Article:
The Kelly Kettle, A User Guide, Kelly Kettle, Hobo Stove, Bush craft, camping, hiking, outdoors, kettle, www.mammasschool.co.uk

French Bread Pizza – Easy Campfire Food

With the weather getting a lot colder now in the Swedish winter, we need food that is easy and quick to prepare, and the less hassle to cook, the better.  French bread pizza is perfect for even the pickiest of little people to eat (and I have three, and they loved them!).

Ingredients For Pizza:

One baguette (serves three children)

Tomato puree

Grated cheese

Ham

Tin foil (for cooking on the fire)

These are very versatile, as you can add in anything you fancy really to your french bread pizza.  I have three young children so mine were kept simple to make sure there was less complaining out in the cold!

Method:

Chop the baguette into thirds, then slice each third open in half.

Spread the tomato puree on both sides.

Place your other ingredients on top. (I deviated from the normal pizza assembly of cheese on top of the puree as I was using mine to “glue” the ham in, and the 2 sides of the bread together!).

Place the two sides of the baguette back together and wrap in tin foil.

Place them on your fire for around 5 minutes in a good heat (you don’t want to char the bread so keep checking if unsure).  Then sit back and enjoy the view with your tasty food.

outdoor cooking, french bread pizza, campfire food, bushcraft food, www.mammasschool.co.uk

 

Campfire Toffee Apples – A Bonfire Treat

We do not have Bonfire Night over here in Sweden, but that didn’t stop us getting into the spirit of things making these scrummy campfire toffee apples!  They were a huge hit with my trio and I couldn’t resist either.  All my recipes can be prepared at the campfire, but we are now hitting minus temperatures outdoors, so I’m doing the prep at home to make life a little easier on the cold fingers!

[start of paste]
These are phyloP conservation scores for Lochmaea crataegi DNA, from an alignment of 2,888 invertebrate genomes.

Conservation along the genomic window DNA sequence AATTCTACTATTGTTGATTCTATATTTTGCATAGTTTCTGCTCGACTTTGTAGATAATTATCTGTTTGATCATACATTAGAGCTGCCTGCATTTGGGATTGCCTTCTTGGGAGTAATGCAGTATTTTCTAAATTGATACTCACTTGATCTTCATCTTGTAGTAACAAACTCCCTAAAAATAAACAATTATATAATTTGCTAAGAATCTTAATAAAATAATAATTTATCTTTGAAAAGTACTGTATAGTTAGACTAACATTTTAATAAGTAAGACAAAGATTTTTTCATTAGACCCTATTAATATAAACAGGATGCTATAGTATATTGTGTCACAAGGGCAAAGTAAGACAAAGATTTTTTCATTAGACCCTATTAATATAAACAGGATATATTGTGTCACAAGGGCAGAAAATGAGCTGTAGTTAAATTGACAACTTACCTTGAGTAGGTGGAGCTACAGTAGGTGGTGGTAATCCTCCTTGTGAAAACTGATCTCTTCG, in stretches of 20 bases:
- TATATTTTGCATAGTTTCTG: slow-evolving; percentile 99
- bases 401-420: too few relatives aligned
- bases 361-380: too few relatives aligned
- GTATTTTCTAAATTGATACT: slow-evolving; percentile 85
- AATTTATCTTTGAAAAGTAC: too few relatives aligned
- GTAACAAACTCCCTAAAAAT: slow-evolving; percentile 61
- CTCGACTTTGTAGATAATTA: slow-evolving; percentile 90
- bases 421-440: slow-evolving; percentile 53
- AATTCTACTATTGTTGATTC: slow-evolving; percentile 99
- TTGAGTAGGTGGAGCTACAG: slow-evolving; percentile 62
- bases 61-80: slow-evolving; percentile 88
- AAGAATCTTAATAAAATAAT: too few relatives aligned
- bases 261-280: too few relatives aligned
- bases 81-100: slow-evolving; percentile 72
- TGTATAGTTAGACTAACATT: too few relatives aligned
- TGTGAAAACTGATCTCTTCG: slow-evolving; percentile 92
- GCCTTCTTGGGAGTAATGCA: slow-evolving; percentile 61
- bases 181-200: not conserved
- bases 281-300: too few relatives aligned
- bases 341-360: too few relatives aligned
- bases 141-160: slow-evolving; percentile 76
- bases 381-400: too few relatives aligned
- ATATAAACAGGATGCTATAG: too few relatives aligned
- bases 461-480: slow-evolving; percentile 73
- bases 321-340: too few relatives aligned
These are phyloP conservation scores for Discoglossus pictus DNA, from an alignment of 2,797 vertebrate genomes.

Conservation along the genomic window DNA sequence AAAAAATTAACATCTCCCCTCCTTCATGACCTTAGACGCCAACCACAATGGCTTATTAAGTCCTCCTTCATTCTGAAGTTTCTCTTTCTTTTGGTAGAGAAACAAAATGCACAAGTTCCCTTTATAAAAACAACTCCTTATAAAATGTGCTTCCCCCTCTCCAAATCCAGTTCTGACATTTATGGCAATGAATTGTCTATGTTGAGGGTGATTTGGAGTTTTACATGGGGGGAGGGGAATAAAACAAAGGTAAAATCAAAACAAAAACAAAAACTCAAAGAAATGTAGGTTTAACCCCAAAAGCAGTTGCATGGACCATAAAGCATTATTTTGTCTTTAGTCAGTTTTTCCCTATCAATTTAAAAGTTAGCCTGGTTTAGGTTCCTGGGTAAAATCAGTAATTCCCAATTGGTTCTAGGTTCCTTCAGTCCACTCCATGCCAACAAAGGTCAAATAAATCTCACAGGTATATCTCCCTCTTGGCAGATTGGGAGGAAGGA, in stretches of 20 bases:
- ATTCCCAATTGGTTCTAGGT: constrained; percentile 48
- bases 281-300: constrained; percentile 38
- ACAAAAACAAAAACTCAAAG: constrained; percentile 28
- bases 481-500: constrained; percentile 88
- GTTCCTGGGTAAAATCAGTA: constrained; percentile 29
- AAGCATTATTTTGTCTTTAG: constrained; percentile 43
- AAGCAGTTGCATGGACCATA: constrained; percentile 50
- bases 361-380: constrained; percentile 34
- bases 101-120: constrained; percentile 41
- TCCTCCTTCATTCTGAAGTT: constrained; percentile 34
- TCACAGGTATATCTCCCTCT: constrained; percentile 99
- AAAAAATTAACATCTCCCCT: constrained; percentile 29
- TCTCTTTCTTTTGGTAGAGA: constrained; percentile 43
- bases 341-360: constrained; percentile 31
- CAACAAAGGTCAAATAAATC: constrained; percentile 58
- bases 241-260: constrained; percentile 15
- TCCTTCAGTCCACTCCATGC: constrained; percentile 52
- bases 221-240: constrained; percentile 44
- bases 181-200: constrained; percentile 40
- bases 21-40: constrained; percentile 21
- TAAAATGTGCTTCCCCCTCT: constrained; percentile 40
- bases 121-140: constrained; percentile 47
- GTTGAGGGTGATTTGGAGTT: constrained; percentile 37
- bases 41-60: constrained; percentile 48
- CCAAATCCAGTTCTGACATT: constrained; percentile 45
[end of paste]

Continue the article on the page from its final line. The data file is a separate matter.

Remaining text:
Ingredients:

An apple per person

Soft toffees (ours were coated in chocolate too for an extra treat)

Cinnamon

Tin foil (for the fire)

 

Method:

With a corer, remove the core from the centre of each apple.

Then slice the apple in half.  This leaves each half with a lovely trench in the middle.

Place your toffees into the trench.

Sprinkle some cinnamon over each half.

Put the 2 halves of the toffee apples back together again, and wrap in tin foil.

Now you are ready to cook your toffee apples.  Place them onto the fire for 10-15 mins.  Once the apples are lovely and soft/squishy to touch, they are ready.  Tuck in and enjoy your campfire toffee apples.